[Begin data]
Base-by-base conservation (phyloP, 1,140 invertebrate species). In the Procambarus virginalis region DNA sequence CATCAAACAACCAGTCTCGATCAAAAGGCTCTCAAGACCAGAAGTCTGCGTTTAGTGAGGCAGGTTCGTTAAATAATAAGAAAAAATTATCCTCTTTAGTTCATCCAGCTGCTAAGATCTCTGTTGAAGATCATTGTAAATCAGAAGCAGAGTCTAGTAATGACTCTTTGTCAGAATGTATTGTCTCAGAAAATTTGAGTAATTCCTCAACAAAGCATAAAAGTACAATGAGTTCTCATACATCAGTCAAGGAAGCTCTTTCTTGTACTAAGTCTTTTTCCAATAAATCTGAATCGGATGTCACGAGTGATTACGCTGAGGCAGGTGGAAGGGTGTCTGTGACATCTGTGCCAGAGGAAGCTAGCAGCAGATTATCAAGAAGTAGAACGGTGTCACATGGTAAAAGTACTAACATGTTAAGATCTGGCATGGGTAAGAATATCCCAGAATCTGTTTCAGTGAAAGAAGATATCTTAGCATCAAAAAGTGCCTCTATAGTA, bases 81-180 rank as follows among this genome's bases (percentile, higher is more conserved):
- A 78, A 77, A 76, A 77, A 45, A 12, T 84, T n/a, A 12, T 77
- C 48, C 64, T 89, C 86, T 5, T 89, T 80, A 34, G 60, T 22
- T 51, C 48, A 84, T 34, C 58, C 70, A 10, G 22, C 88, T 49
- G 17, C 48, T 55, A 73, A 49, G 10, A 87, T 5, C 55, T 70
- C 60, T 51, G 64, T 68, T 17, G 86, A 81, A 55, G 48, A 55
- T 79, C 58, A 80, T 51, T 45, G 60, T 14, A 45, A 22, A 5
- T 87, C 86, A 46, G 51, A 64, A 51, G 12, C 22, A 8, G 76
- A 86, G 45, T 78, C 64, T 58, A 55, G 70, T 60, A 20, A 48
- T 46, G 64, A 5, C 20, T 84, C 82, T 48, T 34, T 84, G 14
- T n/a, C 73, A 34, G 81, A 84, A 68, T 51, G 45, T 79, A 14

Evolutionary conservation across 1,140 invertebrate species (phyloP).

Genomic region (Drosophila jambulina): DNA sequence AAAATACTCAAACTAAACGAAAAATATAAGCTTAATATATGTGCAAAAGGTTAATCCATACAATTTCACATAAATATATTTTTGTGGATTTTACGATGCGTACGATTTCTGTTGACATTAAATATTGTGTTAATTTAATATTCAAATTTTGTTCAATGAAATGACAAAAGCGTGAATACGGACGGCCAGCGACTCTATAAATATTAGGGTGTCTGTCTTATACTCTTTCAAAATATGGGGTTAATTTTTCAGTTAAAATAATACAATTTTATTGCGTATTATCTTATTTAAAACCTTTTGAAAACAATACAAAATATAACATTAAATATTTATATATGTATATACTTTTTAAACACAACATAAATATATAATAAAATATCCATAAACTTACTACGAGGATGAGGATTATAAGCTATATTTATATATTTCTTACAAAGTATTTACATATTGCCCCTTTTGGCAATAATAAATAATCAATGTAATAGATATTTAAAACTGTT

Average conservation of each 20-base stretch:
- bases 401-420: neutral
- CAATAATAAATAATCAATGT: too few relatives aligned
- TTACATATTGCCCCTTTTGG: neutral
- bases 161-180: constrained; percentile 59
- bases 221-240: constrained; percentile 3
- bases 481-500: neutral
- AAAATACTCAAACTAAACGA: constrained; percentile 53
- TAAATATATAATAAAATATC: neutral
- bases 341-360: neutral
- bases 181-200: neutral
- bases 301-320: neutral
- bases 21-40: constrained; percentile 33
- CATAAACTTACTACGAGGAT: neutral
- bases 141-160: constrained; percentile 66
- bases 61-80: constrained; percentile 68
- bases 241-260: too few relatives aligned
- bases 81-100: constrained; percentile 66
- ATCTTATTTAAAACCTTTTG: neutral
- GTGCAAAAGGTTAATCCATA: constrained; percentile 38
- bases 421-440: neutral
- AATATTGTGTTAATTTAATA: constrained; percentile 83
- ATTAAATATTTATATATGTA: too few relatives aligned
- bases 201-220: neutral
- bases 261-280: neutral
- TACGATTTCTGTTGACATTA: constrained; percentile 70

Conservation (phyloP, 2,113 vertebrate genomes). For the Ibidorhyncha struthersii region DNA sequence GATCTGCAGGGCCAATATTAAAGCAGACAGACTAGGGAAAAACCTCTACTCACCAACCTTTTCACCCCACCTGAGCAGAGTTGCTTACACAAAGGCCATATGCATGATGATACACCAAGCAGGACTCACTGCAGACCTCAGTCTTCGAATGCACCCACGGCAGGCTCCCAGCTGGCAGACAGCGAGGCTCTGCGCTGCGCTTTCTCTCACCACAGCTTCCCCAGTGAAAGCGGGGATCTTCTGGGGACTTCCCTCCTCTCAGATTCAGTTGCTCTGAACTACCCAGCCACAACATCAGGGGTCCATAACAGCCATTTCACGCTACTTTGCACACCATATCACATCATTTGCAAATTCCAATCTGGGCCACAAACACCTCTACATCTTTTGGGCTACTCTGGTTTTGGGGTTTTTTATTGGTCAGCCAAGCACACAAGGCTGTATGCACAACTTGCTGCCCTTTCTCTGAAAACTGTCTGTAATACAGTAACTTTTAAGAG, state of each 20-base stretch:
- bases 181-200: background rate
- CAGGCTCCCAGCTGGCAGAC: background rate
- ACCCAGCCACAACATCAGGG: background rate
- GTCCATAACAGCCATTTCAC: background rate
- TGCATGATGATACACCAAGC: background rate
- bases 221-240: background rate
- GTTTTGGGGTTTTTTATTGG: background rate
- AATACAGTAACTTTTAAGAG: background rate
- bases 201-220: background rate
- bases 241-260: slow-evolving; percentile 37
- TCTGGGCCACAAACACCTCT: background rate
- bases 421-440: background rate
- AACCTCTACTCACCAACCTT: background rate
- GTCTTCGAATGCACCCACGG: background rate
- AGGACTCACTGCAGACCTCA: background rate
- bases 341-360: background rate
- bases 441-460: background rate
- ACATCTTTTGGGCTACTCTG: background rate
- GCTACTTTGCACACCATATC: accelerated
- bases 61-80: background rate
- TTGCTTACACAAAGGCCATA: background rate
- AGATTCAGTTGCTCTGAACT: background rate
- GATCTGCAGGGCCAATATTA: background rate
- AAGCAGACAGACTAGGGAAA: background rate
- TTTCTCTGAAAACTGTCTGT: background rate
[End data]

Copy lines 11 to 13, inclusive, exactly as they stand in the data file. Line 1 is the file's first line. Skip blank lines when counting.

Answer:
- T n/a, C 73, A 34, G 81, A 84, A 68, T 51, G 45, T 79, A 14

Evolutionary conservation across 1,140 invertebrate species (phyloP).

Genomic region (Drosophila jambulina): DNA sequence AAAATACTCAAACTAAACGAAAAATATAAGCTTAATATATGTGCAAAAGGTTAATCCATACAATTTCACATAAATATATTTTTGTGGATTTTACGATGCGTACGATTTCTGTTGACATTAAATATTGTGTTAATTTAATATTCAAATTTTGTTCAATGAAATGACAAAAGCGTGAATACGGACGGCCAGCGACTCTATAAATATTAGGGTGTCTGTCTTATACTCTTTCAAAATATGGGGTTAATTTTTCAGTTAAAATAATACAATTTTATTGCGTATTATCTTATTTAAAACCTTTTGAAAACAATACAAAATATAACATTAAATATTTATATATGTATATACTTTTTAAACACAACATAAATATATAATAAAATATCCATAAACTTACTACGAGGATGAGGATTATAAGCTATATTTATATATTTCTTACAAAGTATTTACATATTGCCCCTTTTGGCAATAATAAATAATCAATGTAATAGATATTTAAAACTGTT